LIBEL OF ACCUSATION. A term used in Scotland to designate the instrument
which contains the charge against a person accused of a crime. Libels are of
two kinds, namely, indictments and criminal letters.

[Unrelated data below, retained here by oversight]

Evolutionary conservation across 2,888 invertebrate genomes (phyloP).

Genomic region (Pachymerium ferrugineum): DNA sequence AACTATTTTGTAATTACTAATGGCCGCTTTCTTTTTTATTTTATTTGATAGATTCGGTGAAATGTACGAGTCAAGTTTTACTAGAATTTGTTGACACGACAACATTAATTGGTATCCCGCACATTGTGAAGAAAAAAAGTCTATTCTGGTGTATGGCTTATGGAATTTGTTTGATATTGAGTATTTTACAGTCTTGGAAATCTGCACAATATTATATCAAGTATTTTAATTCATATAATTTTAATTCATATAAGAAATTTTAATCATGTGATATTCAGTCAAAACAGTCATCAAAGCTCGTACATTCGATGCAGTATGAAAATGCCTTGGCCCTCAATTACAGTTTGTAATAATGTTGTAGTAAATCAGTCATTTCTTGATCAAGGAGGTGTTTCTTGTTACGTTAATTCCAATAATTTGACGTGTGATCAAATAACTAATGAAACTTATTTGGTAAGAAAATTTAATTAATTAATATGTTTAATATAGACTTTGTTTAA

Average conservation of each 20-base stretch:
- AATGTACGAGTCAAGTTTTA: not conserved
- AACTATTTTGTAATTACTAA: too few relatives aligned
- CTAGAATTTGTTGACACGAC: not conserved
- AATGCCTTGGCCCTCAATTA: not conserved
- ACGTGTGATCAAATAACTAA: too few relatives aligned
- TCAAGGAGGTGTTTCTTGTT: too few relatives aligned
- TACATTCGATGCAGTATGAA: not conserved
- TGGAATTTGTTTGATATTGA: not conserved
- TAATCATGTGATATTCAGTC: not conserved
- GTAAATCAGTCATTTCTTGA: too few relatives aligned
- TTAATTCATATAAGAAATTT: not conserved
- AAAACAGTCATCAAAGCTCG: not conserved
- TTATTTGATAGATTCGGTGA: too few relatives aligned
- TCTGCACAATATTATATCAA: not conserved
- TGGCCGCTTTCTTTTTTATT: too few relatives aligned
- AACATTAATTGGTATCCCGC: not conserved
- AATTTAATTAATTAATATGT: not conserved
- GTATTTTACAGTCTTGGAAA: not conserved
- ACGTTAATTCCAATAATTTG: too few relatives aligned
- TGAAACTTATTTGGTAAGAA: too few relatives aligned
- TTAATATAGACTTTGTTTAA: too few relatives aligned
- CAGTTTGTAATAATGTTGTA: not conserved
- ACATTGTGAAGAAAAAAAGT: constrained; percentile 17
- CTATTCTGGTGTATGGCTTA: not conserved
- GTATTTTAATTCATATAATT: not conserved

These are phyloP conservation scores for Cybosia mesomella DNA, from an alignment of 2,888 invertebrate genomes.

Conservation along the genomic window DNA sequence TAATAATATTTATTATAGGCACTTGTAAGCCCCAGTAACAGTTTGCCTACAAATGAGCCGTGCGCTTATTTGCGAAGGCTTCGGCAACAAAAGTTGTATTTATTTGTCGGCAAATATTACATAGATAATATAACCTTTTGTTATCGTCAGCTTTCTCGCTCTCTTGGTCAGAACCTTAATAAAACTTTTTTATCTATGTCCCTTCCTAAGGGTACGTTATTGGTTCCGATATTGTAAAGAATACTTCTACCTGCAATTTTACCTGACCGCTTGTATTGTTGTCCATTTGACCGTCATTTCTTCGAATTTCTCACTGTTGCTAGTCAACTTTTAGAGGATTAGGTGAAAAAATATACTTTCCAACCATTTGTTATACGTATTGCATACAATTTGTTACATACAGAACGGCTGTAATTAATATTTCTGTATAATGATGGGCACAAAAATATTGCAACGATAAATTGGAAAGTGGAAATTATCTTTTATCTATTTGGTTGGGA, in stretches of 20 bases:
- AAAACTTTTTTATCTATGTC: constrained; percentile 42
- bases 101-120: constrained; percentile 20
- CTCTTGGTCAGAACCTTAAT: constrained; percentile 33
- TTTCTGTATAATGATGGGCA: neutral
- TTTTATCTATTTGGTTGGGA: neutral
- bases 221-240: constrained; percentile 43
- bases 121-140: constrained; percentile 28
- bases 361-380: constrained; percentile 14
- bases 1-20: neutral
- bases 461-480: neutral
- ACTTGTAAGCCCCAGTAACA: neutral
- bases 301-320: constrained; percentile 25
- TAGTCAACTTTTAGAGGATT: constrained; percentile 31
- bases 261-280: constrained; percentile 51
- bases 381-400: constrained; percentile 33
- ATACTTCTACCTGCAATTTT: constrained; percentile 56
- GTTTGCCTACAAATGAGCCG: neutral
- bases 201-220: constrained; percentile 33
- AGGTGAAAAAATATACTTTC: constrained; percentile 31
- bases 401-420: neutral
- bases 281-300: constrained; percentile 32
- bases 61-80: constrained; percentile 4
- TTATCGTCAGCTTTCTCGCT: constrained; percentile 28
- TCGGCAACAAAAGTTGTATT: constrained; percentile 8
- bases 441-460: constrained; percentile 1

2. Every libel assumes the form of what is termed in logic, a syllogism. It is first stated that some particular kind of act is criminal; as, that "theft is a crime of a heinous nature, and severely punishable." This proposition is termed the major. It is next stated that the person accused is guilty, of the crime so named, "actor, or art and part." This, with the narrative of the manner in which, and the time when the offence was committed, is called the, minor proposition of the libel. The conclusion is that all or part of the facts being proved, or admitted by confession, the panel "ought to be punished with the pains of the law, to deter others from committing the like crime in all time coming." Burt Man. Pub. L. 300, 301.